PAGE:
14 Just as Moses lifted up the snake in the wilderness, so the Son of Man must be lifted up, 15 that everyone who believes may have eternal life in him.” 16 For God so loved the world that he gave his one and only Son, that whoever believes in him shall not perish but have eternal life. 17 For God did not send his Son into the world to condemn the world, but to save the world through him. 18 Whoever believes in him is not condemned, but whoever does not believe stands condemned already because they have not believed in the name of God’s one and only Son. 19 This is the verdict: Light has come into the world, but people loved darkness instead of light because their deeds were evil. 20 Everyone who does evil hates the light, and will not come into the light for fear that their deeds will be exposed. 21 But whoever lives by the truth comes into the light, so that it may be seen plainly that what they have done has been done in the sight of God.


Our verses follow a dialogue between Jesus and Nicodemus (John 3:1-10), verse 16 does fall within a discourse (3:11-21) in which Jesus offers a kind of summation of God’s good purposes for the world. Jesus’ speech takes the form of second order reflection upon the meaning of his own life, offering a His reflection on Himself.

We have a wonderful example of why the Old Testament is still an important part of God’s word. Our Saviour, declares in John 3:14,15, is the same as serpent Moses lifted up in the wilderness. Just as the serpent was lifted up, so the Son of man must be lifted up, so that who believes in Him, should not perish.

To compare:

  • Sin bites like a serpent and stings like an adder.
  • Without repentance, there is death.
  • If we believe, we shall not perish. It is by faith that we look to Jesus, Hebrews 12:2.

How many times have we heard that it is essential for us to “believe in Jesus” in order to be saved? Most recognize that it is impossible to stress the significance of the principle of “believe in Jesus” enough! Perhaps the most quoted verse in the Bible is one that makes clear the essential condition of salvation is believing in Jesus, John 3:16.

All people have been bitten by the fiery serpent of sin. To be healed each must go look upon the one God raised up on the cross to die for our healing. For our faith to be the kind of faith that brings us to spiritual healing, our belief must bring us to respond to “the Son of Man” being “lifted up” in the divinely prescribed manner. Just as the Israelites had to go to the center of the camp to look up at the bronze serpent, so we must do as God directs.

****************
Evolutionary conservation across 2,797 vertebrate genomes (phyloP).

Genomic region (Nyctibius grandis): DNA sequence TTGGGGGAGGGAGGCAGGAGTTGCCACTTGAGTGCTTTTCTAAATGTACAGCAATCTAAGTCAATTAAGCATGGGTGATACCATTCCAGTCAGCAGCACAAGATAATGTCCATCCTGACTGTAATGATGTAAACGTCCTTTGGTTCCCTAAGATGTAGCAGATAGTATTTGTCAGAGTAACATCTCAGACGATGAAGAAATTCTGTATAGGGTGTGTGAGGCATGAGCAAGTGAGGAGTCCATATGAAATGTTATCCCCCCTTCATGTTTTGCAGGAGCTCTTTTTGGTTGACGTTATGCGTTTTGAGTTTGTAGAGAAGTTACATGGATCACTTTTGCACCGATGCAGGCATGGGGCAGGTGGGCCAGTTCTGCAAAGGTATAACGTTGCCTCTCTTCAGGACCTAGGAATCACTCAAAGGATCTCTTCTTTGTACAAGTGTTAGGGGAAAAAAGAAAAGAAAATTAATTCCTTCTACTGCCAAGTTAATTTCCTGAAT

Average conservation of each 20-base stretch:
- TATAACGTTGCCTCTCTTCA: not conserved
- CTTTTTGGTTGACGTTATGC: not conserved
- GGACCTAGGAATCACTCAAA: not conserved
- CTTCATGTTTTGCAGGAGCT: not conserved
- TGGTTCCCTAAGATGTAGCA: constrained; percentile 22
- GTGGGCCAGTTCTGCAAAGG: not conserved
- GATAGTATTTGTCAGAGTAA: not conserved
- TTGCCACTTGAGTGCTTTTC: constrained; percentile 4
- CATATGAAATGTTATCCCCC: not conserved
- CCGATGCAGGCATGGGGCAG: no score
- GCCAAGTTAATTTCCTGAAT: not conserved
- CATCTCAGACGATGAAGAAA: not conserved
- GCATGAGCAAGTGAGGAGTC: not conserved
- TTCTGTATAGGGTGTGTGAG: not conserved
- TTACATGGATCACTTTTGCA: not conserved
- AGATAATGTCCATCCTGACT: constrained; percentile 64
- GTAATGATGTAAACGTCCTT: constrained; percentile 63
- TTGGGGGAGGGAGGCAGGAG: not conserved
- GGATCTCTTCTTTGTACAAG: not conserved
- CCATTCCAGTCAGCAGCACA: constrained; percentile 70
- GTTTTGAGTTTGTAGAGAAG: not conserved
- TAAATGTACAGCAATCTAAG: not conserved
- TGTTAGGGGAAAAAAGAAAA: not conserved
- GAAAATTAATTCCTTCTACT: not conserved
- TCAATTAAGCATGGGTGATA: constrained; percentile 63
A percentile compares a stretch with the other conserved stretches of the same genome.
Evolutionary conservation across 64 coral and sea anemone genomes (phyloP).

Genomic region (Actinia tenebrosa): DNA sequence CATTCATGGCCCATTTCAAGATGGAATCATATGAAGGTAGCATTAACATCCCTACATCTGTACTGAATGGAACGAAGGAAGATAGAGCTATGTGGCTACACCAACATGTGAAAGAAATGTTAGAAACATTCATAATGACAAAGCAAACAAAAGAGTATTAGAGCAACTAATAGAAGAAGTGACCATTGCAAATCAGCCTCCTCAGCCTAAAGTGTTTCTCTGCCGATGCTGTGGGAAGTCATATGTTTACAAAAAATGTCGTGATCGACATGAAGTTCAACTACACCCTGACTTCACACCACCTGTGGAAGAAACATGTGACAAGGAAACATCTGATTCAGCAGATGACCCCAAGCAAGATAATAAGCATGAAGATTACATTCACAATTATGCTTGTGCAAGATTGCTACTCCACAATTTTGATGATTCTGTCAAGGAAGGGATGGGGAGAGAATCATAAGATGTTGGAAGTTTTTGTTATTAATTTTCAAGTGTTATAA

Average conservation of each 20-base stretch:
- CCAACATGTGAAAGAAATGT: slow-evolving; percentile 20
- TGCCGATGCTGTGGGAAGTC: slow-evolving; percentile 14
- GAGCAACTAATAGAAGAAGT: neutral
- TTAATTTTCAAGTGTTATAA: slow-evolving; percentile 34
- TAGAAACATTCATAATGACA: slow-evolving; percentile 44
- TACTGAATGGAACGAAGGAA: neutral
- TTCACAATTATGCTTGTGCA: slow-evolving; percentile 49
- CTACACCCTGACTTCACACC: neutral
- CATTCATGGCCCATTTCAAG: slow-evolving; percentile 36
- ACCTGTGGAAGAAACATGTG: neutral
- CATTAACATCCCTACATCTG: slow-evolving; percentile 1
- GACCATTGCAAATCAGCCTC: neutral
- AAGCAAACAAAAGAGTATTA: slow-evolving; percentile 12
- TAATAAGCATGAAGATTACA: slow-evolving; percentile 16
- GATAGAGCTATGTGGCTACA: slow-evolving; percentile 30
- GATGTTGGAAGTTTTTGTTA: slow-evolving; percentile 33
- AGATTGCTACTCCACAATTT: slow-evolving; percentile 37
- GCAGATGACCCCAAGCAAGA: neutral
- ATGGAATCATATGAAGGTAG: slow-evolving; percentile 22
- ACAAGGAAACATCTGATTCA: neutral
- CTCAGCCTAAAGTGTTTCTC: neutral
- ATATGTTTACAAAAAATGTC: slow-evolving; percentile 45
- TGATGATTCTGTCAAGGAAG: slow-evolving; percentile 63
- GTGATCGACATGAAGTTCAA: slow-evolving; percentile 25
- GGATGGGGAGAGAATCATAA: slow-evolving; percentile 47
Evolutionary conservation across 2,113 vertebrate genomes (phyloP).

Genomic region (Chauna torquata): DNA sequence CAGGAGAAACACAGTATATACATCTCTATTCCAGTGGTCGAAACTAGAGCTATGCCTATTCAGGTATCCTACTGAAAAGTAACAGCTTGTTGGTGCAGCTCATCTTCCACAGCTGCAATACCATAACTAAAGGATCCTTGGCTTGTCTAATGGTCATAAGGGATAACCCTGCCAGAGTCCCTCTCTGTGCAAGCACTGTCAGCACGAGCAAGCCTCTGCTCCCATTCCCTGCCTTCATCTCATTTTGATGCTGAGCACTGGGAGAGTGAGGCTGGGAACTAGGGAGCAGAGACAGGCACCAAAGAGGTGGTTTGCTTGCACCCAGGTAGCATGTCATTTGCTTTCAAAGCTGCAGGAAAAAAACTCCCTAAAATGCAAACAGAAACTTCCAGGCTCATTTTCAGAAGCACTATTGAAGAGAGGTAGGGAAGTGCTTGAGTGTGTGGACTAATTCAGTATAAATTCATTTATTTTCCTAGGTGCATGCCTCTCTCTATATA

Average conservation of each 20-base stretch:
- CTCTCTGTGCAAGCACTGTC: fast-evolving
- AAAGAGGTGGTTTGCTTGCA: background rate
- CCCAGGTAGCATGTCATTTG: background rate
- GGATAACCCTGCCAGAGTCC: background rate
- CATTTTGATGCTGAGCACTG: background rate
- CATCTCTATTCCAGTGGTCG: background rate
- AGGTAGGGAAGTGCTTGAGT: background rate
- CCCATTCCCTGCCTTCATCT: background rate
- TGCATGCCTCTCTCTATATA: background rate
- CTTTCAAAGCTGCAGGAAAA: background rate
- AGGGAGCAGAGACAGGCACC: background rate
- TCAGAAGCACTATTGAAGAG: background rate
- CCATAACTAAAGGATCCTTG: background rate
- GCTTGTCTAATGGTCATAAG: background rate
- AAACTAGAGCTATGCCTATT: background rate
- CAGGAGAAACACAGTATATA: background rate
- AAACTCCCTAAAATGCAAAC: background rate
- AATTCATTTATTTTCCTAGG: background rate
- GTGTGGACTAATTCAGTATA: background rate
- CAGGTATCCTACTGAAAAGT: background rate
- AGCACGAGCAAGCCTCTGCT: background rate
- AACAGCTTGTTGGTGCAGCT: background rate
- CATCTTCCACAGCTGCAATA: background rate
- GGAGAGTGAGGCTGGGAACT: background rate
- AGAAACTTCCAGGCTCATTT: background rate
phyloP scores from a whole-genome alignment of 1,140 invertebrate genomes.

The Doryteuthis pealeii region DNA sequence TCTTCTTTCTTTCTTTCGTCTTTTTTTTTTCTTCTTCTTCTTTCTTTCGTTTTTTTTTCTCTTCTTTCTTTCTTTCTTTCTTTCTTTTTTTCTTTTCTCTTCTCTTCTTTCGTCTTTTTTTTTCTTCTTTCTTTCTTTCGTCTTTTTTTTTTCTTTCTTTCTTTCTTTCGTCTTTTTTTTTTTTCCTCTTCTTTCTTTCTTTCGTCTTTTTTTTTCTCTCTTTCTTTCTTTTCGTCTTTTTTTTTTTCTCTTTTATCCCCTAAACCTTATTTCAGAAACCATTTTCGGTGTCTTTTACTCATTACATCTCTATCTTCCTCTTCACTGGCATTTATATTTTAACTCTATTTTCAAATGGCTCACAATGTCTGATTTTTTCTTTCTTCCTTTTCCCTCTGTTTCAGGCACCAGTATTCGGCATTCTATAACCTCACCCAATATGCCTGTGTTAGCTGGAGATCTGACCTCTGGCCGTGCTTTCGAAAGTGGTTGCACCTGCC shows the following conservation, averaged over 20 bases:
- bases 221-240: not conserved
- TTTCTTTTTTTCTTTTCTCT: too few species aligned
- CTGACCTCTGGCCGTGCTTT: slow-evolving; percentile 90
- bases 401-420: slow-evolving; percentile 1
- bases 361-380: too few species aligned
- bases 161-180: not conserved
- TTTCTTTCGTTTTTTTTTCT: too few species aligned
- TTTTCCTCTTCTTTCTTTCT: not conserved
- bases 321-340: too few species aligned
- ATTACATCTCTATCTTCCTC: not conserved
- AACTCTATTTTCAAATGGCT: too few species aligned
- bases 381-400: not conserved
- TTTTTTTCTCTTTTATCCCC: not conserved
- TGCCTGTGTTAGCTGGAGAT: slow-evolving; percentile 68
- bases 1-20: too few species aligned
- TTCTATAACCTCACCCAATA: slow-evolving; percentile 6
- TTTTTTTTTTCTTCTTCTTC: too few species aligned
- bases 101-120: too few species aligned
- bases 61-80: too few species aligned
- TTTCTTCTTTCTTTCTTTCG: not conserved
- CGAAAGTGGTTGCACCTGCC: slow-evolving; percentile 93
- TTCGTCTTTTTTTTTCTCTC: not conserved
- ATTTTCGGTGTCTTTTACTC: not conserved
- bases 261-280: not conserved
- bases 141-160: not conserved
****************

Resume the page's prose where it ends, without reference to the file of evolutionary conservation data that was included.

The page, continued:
Placing our trust in this Jesus means confronting the inconvenient truth that God’s purposes for those God loves is not always synonymous with our own common-sense values of happiness, health, and safety. The trail of faith that Jesus blazed reveals that, while there is nothing in this world worth killing for, there are things worth dying for. The “lifting up” of Jesus reminds us that the true life God has promised us is not the life that we can secure for ourselves through self-interest and caution. It is a life found in pursuit of Christ.

Items for Discussion

  • Why is the example in Numbers such a good example of the plight of mankind?
  • What does “believing in Jesus” mean to you?
  • What does it mean to withhold our ultimate loyalty and trust from other things that ask us to pledge our allegiance over Christ?
  • Jesus offers us a new life – how to we find it?

Discussion Challenge

  • The story in both Numbers and John’s Gospel relate to the seriousness of sin, the urgency of repentance, and the necessity of Jesus. How can we bring this alive in our lives, our church and our families?


  1. NIV New International Version Translations